Dr Tessa Morgan is researching young people’s experiences of the mental health system at the Primary Care Unit. She completed her PhD in older couples’ experiences of end-of-life care with the Primary Care Unit in 2021. After returning to New Zealand during the COVID-19 period, she rejoined the Unit last year as NIHR Post-Doctoral Research Fellow with the Applied Social Science Group.
My undergraduate degree BA was in history and politics at the University of Auckland.
An activist friend mentioned a summer research project focusing on feminist issues in palliative care. I had to google palliative before the studentship interview. Fortunately, I’d taken enough papers on feminist topics to understand some of the gendered inequalities in care to be offered the opportunity.
With the support of my summer studentship supervisors, now friends, Prof. Merryn Gott and Dr. Lisa Williams, I became obsessed with family caregiving and challenging the gendered and ageist inequities deeply embedded in our care systems.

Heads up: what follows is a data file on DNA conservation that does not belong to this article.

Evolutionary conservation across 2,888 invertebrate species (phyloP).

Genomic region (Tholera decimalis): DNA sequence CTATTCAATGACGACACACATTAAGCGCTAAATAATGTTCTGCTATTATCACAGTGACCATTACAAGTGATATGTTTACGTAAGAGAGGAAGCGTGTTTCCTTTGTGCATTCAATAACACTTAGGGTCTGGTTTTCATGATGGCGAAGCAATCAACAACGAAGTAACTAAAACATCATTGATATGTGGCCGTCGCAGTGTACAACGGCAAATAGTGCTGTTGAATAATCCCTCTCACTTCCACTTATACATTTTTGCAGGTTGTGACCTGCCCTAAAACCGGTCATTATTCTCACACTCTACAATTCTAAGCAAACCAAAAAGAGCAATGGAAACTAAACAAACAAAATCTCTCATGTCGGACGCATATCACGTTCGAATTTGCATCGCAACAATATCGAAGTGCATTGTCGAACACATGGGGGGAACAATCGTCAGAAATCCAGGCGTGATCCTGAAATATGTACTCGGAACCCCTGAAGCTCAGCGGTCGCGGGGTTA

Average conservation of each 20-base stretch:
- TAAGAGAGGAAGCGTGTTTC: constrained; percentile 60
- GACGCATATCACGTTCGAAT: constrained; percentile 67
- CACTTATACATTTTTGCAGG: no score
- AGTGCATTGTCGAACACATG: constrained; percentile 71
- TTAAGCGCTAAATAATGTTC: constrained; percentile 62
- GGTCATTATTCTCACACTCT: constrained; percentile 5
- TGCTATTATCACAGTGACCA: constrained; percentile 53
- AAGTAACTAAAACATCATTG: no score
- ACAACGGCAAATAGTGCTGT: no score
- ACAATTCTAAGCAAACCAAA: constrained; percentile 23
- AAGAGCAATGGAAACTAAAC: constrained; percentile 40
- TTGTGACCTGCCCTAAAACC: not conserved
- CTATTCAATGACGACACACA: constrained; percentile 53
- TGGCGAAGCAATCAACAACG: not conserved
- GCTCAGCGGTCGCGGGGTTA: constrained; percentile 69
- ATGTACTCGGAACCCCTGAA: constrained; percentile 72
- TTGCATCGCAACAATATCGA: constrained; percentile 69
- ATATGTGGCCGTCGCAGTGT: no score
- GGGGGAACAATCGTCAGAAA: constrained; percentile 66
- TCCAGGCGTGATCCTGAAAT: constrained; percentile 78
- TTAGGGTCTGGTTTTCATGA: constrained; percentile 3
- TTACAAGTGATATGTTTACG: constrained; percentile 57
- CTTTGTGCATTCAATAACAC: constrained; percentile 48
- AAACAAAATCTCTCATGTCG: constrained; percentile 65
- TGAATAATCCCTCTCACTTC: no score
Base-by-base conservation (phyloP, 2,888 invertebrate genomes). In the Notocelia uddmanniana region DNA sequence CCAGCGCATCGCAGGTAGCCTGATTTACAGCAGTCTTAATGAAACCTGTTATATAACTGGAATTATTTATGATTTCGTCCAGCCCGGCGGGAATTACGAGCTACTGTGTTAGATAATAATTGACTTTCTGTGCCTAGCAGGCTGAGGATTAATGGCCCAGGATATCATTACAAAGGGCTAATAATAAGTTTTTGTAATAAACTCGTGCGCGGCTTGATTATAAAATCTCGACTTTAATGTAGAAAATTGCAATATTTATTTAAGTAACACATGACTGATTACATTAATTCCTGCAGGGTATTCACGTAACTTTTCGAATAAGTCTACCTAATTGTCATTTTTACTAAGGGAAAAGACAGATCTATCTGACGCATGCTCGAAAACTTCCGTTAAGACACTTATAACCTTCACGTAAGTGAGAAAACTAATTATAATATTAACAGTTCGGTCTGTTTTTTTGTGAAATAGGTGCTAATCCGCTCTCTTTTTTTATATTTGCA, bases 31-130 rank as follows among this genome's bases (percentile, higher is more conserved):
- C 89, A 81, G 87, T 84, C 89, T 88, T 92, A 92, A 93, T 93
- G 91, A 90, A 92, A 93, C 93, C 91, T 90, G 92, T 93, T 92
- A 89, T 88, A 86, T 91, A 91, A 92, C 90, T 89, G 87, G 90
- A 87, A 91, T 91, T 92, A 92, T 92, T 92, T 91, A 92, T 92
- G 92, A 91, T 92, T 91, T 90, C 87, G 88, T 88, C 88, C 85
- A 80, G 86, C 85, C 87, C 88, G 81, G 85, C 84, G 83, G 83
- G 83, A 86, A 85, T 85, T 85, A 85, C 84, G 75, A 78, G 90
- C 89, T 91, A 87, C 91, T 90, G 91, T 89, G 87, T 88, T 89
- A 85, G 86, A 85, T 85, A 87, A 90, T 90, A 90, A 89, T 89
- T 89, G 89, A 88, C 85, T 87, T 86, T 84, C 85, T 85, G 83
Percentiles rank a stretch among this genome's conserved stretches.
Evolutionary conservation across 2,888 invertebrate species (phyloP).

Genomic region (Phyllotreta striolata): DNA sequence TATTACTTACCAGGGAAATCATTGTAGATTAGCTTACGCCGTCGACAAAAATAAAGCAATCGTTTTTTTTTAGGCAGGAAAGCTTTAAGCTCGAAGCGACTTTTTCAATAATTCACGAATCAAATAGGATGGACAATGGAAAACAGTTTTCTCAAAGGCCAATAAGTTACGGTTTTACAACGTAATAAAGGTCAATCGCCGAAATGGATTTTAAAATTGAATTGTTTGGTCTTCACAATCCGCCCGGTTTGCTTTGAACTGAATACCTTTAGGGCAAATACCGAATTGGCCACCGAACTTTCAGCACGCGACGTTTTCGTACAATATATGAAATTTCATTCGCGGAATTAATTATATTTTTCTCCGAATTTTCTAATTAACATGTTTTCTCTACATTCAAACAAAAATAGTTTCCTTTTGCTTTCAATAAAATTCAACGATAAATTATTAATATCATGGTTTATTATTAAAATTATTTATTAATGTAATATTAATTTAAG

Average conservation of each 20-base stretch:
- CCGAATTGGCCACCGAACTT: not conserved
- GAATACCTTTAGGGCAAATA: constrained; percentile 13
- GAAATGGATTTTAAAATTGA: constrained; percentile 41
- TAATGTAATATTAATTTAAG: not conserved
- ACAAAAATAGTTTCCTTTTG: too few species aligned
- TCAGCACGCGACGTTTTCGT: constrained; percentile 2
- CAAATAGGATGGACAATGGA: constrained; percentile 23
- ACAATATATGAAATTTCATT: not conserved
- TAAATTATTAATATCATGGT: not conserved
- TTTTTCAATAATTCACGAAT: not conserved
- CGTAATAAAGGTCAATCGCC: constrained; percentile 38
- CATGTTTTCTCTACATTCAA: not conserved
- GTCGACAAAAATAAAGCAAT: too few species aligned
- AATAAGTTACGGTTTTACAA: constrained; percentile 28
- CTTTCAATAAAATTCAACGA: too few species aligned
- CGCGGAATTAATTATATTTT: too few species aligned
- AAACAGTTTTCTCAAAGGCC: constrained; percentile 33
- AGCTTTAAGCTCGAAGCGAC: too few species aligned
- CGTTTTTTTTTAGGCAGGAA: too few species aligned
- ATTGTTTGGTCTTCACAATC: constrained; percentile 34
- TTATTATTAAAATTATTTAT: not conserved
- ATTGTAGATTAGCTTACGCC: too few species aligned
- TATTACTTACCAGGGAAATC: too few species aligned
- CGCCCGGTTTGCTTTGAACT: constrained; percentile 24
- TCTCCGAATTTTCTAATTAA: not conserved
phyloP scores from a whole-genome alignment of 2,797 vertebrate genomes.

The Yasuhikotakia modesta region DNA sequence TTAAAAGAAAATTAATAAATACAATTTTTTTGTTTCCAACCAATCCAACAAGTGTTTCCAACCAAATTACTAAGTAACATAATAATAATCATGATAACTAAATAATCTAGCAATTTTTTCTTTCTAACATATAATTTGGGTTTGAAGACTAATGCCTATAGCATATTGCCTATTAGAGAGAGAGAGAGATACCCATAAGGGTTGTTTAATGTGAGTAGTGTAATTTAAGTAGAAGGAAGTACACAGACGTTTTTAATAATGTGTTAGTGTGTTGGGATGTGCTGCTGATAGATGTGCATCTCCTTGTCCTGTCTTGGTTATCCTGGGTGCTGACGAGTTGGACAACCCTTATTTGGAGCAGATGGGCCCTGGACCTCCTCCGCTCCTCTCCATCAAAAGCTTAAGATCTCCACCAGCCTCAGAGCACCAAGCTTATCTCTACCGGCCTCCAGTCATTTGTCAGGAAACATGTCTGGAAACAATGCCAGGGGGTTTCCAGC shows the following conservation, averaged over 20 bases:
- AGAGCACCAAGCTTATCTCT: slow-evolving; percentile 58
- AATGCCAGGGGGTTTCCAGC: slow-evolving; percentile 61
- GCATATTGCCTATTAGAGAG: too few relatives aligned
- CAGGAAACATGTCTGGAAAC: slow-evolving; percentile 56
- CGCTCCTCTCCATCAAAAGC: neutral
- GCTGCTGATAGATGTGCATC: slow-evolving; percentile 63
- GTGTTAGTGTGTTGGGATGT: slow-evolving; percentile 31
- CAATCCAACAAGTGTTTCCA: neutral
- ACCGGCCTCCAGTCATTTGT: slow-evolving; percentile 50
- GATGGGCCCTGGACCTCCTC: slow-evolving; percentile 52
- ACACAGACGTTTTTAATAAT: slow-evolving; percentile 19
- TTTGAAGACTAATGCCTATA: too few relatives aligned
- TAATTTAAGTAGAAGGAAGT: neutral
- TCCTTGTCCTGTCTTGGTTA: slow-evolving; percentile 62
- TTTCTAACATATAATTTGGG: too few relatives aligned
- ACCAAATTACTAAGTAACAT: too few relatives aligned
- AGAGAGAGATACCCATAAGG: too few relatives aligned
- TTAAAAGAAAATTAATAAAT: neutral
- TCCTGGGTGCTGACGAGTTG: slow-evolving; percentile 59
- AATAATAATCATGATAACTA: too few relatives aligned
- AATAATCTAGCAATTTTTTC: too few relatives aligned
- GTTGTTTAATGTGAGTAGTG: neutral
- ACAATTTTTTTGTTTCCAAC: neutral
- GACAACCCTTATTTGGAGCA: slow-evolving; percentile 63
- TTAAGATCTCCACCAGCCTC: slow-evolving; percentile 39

Following this summer of research at the School of Nursing, I was offered a part-time research assistant job in the Te Arai Palliative and End-of-Life Care. I switched my BA honours in History to part-time to be able to do this and have been in public health research ever since.
I love that public health research is focused on systems change through collecting evidence with service users themselves
I was awarded the Woolf Fisher Trust Cambridge Scholarship to conduct a PhD in the Department of Public Health and Primary Care in 2017. I continued with my interest in palliative care with the good fortune of having Professor Stephen Barclay as my primary supervisor. Early in my project I was able to consult with experts by experience in the Palliative and End of Life Care Research Group (PELiCAM) which shaped my doctoral topic.
I kept hearing stories about older couples who were caring for each other in very precarious situations, without any support
They only became known to health and social care when a full-on crisis occurred. I decided that I would focus my PhD on oldest-old couples who were providing end-of-life care at home as they seemed to be slipping through the cracks of health and social care.
It is so delightful to meet people by talking about ideas